2.2 Determinants of wages

Wage levels depend on individual characteristics such as education and work experience, on workers’ allocation to jobs, and on the time-dependent demand for specific skills, which influences the price that employers are willing to pay for certain types of skills (e.g., Becker 1962; Mincer 1974; Baron and Bielby 1980; Autor et al. 2003). Changes in skill demand and the concomitant price change due to technological development are seen as important drivers of income inequality between groups of workers (Autor et al. 2003; Card and DiNardo 2002). In the following sections, we discuss the roles of individual characteristics, labour market allocation and changes in skill demand in explaining potential wage differences between workers with academic and vocational education at the time of labour market. Furthermore, we theorize the different wage development of these two groups across the career.

2.2.1 Wage levels in the early career

Human capital theory discusses income level as determined by individual productivity. It argues that productivity-relevant individual characteristics, such as skills acquired by education and work experience, lead to higher individual productivity and thus to higher wages (Becker 1962; Spence 1973; le Grand and Tåhlin 2002; Kalleberg and Mouw 2018). It also assumes that skills are firm specific, occupation specific, or generally applicable. Firm-specific skills are only useful in the company in which they are acquired. Occupation-specific skills and knowledge are transferable between employers. They lead to high productivity within specific occupations. This holds for practical occupation-specific skills in particular, which reduce the need for on-the-job training but also hamper the acquisition of general skills. General skills are useful irrespective of the firm or occupation and thus highly transferable between jobs (Shaw 1987; Neal 1995; Hanushek et al. 2017; Grønning et al. 2020; Schulz et al. 2023).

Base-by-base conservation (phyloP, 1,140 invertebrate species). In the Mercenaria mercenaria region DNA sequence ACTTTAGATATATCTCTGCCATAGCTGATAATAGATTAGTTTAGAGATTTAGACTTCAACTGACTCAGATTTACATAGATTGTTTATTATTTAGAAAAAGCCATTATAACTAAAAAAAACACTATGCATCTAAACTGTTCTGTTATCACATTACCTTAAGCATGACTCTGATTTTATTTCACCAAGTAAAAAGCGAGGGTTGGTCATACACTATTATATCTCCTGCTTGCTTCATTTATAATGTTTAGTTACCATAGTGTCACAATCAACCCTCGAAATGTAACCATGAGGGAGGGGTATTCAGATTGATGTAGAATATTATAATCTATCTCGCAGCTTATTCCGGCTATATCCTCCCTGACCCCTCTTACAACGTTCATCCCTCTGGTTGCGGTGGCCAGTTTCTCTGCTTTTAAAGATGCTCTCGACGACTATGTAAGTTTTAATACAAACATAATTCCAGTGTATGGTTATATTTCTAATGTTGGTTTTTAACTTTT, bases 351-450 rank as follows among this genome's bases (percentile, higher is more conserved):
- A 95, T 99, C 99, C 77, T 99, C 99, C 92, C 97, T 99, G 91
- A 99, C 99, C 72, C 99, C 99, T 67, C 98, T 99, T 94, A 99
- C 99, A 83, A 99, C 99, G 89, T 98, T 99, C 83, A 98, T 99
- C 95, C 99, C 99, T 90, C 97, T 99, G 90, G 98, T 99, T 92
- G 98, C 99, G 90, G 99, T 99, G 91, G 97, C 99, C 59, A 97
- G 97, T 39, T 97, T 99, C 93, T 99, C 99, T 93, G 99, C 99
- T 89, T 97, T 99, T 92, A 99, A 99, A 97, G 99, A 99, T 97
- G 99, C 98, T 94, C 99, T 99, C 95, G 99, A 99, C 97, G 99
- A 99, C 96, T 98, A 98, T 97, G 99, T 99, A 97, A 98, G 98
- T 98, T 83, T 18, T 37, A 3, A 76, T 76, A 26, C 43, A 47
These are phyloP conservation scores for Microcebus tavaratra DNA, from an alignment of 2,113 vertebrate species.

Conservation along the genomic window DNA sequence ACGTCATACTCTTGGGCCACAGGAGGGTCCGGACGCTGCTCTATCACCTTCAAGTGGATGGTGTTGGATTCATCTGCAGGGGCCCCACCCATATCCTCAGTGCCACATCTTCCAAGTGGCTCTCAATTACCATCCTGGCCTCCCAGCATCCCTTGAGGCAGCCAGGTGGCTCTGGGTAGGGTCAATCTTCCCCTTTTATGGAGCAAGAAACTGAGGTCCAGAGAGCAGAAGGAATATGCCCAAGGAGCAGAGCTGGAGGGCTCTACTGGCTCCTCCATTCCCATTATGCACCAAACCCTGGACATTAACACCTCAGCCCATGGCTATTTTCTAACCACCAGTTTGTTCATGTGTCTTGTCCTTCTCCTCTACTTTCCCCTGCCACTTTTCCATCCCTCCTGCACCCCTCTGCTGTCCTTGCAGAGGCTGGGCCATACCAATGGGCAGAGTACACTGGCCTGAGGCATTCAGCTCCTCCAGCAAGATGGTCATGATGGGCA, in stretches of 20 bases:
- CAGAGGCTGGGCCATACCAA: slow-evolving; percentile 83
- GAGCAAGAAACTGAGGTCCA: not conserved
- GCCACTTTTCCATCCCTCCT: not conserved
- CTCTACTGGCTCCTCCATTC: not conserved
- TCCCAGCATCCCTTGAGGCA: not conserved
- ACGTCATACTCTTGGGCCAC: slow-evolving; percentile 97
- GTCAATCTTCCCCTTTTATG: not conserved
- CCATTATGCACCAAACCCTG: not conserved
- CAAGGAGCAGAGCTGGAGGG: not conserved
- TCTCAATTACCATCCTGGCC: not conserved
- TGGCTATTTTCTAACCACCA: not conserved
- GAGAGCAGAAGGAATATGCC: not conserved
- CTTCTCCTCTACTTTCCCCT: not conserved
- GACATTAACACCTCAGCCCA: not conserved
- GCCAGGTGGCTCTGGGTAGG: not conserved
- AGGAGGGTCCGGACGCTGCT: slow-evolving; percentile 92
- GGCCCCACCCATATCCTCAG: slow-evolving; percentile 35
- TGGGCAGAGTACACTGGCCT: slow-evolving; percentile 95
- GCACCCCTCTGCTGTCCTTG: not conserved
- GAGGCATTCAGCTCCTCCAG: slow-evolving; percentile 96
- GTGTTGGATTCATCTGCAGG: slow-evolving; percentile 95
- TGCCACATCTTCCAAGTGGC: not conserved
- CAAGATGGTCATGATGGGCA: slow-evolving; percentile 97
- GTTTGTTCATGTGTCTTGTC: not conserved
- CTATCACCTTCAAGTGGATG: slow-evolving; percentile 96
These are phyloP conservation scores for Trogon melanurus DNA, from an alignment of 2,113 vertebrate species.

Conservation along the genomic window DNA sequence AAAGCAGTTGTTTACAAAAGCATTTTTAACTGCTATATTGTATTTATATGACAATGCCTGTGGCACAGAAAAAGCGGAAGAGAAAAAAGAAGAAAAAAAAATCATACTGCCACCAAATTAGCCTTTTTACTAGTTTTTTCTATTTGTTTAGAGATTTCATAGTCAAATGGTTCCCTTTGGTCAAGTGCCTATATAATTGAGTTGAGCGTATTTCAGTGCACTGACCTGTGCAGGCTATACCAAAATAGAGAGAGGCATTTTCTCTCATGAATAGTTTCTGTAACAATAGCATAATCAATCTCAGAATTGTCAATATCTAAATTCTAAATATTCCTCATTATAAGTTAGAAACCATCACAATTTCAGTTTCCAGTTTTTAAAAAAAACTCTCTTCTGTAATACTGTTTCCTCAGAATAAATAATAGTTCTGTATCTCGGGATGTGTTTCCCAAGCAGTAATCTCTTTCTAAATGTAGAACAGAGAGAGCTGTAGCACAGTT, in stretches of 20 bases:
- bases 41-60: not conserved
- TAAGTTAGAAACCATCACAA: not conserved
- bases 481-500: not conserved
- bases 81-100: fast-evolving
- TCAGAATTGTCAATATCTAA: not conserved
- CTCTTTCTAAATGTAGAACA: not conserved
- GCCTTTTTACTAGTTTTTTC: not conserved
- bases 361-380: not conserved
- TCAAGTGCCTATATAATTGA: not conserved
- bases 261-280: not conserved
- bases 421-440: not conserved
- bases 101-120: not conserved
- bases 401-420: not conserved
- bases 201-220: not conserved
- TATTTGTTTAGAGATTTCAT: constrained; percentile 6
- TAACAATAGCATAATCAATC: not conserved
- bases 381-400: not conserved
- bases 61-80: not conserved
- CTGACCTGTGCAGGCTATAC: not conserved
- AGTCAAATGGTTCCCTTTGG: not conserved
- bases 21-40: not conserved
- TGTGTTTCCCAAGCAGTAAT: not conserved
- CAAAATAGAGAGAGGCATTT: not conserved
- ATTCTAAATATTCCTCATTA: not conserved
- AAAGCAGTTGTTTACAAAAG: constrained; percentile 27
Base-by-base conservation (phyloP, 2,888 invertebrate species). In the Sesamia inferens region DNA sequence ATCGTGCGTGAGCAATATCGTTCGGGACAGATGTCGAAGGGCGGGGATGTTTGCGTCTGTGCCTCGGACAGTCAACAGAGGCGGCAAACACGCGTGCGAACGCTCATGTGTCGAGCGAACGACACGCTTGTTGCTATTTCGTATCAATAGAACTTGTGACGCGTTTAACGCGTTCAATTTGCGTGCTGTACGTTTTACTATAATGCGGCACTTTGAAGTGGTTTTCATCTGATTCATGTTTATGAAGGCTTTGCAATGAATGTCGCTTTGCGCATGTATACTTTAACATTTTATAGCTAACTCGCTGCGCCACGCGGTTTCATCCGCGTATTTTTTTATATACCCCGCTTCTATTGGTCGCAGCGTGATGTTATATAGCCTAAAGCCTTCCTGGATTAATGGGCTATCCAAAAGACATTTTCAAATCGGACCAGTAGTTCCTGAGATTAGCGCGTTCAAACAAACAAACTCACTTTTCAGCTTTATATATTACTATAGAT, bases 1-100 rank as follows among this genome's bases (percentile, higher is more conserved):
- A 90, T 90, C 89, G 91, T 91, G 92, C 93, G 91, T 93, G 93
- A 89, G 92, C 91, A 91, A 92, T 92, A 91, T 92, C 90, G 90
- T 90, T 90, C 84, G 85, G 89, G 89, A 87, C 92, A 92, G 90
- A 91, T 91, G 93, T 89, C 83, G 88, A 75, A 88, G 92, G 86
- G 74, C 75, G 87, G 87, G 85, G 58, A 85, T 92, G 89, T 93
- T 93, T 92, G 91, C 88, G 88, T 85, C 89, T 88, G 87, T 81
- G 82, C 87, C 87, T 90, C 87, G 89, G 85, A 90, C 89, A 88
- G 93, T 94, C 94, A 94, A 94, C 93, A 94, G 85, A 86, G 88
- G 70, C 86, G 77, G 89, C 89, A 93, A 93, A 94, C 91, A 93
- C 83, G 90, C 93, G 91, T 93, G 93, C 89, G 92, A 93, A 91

Individual skills and productivity are not directly observable before the start of employment. However, educational credentials serve as signals of workers’ unobservable knowledge and skills and help to solve the problem of unequally distributed information between employers and employees (Spence 1973). Because the acquisition of educational qualifications is costly, and costs are negatively related to individual performance, rationally acting individuals will only invest in a certificate if they have the necessary skills. Educational certificates are thus interpreted as a largely reliable indicator of potential performance, ability, and trainability.